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Asian-Australas J Anim Sci > Volume 13(9); 2000 > Article
Swine Nutrition and Feed Technology
Asian-Australasian Journal of Animal Sciences 2000;13(9): 1285-1289.
DOI: https://doi.org/10.5713/ajas.2000.1285    Published online September 1, 2000.
Effects of Different Fatty Acids and Levels on the Lipogenesis Capacity and Lipolysis Rate of Broilers In Vitro
T. F. Lien, C. P. Wu, K. L. Chen, K. H. Yang
Abstract
This study investigated the lipogenesis capacity of hepatocytes and lipolysis rate of adipocytes of broilers as affected by different fatty acids (trial one) and different linoleic acid (C18:2) levels (trial two). Twenty 6-wk old broilers were used; their hepatocytes and adipocytes were isolated for the in vitro study. In trial one, four treatments were tested. The control group in which no fatty acid was added, and the test groups to which were added 300 關M of C16:0, C18:1 and C18:2, respectively. For trial two, different levels (0, 300 關M and 1 mM) of C18:2 combined to fatty acid-free bovine serum albumin (BSA) were added to the medium. According to results of trial one, added fatty acids significantly reduced the incorporation by hepatocytes of [U,14C]glucose into total lipid (p<0.05); the lipogenesis capacity in C18:2 group was the lowest. Although a similar pattern was found with [l,14C]acetate, the groups only slightly differed in terms of lipogenesis capacity (p=0.11). In addition, the C18:2 group had a significantly (p<0.05) greater lipolysis rate than the C16:0 and control groups. Results of trial two indicated that C18:2 significantly (p<0.05) reduced lipogenesis capacity both for [U,14C]glucose and [l,14C]acetate, and markedly stimulated the lipolysis rate (p<0.05), displaying a dose response. Results presented herein demonstrate that C18:2 can reduce lipogenesis capacity and stimulate the lipolysis rate in broilers.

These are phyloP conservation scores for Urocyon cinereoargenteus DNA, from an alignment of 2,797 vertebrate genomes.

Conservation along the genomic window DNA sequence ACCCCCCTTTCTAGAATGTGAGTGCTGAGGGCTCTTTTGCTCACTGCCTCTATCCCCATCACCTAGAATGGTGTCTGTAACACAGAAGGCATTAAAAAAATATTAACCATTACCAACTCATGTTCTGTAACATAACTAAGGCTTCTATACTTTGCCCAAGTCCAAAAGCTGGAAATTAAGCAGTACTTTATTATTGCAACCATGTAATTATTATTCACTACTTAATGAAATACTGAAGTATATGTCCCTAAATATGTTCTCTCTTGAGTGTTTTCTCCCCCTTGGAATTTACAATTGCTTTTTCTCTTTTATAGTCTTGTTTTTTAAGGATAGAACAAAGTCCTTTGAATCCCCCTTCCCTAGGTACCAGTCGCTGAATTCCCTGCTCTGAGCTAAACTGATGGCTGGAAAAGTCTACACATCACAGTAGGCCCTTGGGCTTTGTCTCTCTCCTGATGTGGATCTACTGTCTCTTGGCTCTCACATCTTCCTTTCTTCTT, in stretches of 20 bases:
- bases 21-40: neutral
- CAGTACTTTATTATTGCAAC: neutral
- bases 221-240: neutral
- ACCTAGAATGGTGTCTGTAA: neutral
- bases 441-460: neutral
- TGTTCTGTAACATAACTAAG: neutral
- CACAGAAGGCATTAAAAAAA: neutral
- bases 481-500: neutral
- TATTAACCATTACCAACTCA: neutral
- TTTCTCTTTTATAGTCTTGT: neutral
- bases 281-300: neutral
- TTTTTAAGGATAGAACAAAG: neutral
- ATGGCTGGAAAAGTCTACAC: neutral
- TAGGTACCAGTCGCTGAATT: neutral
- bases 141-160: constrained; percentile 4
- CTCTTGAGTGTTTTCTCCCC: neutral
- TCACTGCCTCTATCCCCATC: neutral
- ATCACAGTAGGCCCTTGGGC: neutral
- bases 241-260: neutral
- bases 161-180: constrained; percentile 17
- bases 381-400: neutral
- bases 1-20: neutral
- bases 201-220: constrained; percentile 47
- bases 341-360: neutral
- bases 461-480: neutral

Keywords: Fatty Acids; Lipogenesis; Lipolysis


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